Topic:   TRANS-CANADA AIR LINES AUTHORITY FOR EXTENSION BEYOND THE CONFINES OF CANADA
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LIB

Clarence Decatur Howe (Minister of Transport)

Liberal

Mr. HOWE:

Yes.

Topic:   TRANS-CANADA AIR LINES AUTHORITY FOR EXTENSION BEYOND THE CONFINES OF CANADA
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CON

Howard Charles Green

Conservative (1867-1942)

Mr. GREEN:

My thought was that we might train them for the other air lines as well. Many feeder lines will be operated by private companies, and I think we could raise the standard of flying and ground work right across Canada if the trans-Canada airways undertook to operate a training school for all young men wishing to fly or to learn ground work regardless of whether or not they were to be absorbed by Trans-Canada Air Lines.

Topic:   TRANS-CANADA AIR LINES AUTHORITY FOR EXTENSION BEYOND THE CONFINES OF CANADA
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LIB

Clarence Decatur Howe (Minister of Transport)

Liberal

Mr. HOWE:

The preliminary training is given by the aviation schools, of which there are some twenty-four in Canada. These schools are competent to give a transport

licence. The trans-Canada airways will not accept a man who has not had a minimum of a thousand hours flying. There is a gap between the two types of training which must be filled in in some way. Whether it should be the duty of Trans-Canada Air Lines to discharge that duty, or whether the work of the flying clubs could be concentrated in one or two advanced schools, in order to bridge the gap, is now being studied by our department. I think perhaps the latter method is the better one. However, the department is aware of the fact that there is a gap which must be filled in the education of the commercial pilot, and I think that within the next year some progress will be made towards filling that gap.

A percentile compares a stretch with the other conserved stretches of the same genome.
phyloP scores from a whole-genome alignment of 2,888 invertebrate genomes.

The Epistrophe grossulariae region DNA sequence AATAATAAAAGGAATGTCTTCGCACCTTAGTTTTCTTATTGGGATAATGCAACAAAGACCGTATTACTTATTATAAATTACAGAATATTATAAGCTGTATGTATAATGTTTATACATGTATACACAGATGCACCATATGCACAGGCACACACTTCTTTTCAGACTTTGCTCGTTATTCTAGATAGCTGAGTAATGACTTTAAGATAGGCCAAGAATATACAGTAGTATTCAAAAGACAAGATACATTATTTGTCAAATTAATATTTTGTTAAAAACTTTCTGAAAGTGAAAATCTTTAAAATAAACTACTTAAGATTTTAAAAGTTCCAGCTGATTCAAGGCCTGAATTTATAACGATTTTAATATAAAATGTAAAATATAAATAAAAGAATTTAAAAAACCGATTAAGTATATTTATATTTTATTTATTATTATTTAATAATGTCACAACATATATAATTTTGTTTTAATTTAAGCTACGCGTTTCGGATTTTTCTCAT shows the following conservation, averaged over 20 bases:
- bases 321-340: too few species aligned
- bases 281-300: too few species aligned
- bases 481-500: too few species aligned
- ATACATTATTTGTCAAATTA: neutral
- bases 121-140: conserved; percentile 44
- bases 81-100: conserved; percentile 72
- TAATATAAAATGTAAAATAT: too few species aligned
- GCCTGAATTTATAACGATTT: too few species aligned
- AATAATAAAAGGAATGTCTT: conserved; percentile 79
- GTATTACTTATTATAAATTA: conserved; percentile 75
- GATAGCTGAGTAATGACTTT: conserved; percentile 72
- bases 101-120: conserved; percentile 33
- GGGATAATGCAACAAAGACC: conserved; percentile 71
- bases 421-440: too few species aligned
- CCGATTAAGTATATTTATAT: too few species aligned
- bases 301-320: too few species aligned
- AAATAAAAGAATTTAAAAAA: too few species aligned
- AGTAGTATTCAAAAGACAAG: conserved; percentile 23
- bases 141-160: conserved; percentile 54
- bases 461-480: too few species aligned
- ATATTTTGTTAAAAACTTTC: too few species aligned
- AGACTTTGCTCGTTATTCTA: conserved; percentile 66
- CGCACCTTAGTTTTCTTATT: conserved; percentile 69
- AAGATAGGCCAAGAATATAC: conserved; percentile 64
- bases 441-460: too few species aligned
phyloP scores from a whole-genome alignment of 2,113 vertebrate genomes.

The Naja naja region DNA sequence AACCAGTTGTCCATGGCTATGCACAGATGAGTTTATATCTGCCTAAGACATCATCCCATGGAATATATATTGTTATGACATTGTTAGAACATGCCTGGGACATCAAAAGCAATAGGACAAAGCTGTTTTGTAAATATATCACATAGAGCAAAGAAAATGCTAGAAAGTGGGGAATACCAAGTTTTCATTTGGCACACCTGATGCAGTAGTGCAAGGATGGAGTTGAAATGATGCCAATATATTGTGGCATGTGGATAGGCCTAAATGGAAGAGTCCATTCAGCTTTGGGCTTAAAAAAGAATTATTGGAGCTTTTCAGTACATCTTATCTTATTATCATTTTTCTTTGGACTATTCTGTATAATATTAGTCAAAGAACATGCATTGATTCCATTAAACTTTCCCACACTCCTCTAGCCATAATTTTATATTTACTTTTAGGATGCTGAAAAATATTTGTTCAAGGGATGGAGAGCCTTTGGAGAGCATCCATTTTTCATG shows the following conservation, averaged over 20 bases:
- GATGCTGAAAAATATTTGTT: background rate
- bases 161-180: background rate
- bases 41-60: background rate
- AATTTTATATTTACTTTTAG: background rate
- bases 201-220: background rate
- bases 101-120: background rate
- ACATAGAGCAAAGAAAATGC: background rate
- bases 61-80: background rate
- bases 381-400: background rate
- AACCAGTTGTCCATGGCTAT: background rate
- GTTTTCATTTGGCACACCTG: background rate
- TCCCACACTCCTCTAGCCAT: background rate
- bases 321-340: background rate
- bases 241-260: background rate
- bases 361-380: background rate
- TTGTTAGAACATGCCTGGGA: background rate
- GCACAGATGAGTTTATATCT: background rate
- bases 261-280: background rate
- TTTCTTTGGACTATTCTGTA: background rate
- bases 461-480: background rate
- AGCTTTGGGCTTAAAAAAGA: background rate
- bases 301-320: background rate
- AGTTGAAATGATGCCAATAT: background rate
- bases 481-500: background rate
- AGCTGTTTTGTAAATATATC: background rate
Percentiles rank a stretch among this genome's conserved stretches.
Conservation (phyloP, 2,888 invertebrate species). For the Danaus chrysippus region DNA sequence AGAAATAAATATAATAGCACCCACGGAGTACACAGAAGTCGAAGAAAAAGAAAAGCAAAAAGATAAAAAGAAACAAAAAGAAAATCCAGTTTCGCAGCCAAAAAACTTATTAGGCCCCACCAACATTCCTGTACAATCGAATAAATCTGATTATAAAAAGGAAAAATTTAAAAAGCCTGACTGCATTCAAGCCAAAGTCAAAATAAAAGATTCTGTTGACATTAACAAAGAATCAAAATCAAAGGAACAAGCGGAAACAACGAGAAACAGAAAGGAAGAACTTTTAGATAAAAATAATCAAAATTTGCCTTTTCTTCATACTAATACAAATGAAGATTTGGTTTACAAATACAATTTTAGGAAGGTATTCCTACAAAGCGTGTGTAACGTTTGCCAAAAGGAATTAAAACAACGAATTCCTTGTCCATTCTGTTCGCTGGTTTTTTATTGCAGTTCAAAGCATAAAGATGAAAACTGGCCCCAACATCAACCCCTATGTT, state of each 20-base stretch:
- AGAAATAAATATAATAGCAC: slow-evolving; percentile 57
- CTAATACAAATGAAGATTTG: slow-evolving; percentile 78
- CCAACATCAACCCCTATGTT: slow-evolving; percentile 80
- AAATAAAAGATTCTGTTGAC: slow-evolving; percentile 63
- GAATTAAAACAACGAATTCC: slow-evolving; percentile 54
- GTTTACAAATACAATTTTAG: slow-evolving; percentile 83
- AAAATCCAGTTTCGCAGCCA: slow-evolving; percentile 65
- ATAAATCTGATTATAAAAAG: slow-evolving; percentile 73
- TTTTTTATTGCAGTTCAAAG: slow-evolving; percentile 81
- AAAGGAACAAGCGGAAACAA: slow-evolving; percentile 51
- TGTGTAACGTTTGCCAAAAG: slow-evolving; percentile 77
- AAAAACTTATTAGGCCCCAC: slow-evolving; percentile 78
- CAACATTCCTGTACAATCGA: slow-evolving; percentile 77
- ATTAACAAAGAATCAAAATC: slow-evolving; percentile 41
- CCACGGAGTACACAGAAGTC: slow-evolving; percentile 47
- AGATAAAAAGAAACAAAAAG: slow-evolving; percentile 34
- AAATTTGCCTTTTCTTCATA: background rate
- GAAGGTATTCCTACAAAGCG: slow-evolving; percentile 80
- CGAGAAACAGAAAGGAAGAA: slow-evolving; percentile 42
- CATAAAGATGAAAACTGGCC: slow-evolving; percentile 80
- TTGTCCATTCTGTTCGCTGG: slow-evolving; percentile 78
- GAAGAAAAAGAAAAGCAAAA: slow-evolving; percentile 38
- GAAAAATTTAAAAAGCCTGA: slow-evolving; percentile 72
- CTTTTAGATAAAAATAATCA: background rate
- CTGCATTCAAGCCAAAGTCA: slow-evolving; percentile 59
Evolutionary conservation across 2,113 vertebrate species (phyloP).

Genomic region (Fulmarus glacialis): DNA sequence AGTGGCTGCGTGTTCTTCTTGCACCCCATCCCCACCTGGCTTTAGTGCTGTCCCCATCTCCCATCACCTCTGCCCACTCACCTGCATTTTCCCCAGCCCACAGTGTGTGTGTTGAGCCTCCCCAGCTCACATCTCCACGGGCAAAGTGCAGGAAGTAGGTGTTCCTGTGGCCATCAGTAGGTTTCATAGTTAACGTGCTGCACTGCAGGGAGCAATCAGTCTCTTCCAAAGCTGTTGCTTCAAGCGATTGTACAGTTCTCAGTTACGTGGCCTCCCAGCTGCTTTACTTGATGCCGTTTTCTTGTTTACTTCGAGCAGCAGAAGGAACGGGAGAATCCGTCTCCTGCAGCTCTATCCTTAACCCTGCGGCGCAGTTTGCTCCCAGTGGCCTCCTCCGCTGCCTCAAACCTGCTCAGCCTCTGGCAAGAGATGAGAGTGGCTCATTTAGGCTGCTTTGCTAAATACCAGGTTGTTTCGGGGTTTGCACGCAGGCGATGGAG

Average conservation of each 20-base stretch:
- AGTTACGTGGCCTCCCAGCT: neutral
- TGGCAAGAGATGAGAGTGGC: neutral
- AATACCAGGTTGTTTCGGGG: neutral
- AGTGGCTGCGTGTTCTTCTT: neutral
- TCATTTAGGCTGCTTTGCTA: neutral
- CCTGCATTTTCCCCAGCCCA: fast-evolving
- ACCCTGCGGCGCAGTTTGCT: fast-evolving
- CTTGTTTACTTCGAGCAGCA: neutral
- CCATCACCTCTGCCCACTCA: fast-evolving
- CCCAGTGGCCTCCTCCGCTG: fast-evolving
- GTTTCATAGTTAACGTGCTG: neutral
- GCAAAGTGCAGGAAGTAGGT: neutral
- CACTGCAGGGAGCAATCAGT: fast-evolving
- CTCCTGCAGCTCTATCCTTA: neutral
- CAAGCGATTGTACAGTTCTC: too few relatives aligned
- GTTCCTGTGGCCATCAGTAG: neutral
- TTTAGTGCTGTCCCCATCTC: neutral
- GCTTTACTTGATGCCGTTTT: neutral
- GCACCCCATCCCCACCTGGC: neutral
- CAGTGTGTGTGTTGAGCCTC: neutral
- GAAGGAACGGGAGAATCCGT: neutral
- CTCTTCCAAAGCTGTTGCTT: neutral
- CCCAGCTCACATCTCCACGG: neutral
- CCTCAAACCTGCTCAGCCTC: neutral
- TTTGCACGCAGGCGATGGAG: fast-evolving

Topic:   TRANS-CANADA AIR LINES AUTHORITY FOR EXTENSION BEYOND THE CONFINES OF CANADA
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CON

Howard Charles Green

Conservative (1867-1942)

Mr. GREEN:

I suppose all these men who are trained could also be used for defence purposes, if required? Is the training of a type which would be of value in a defence force?

Topic:   TRANS-CANADA AIR LINES AUTHORITY FOR EXTENSION BEYOND THE CONFINES OF CANADA
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LIB

Clarence Decatur Howe (Minister of Transport)

Liberal

Mr. HOWE:

Undoubtedly advanced training for inter-urban flying is different from the training for ordinary transport flying, or freighting. But up to a point the training is parallel. I suppose only those interested in inter-urban flying would go in for the advanced course having to do with instrument flying.

Topic:   TRANS-CANADA AIR LINES AUTHORITY FOR EXTENSION BEYOND THE CONFINES OF CANADA
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CON

Howard Charles Green

Conservative (1867-1942)

Mr. GREEN:

But the minister will give serious consideration to developing schools in connection with the Trans-Canada Air Lines?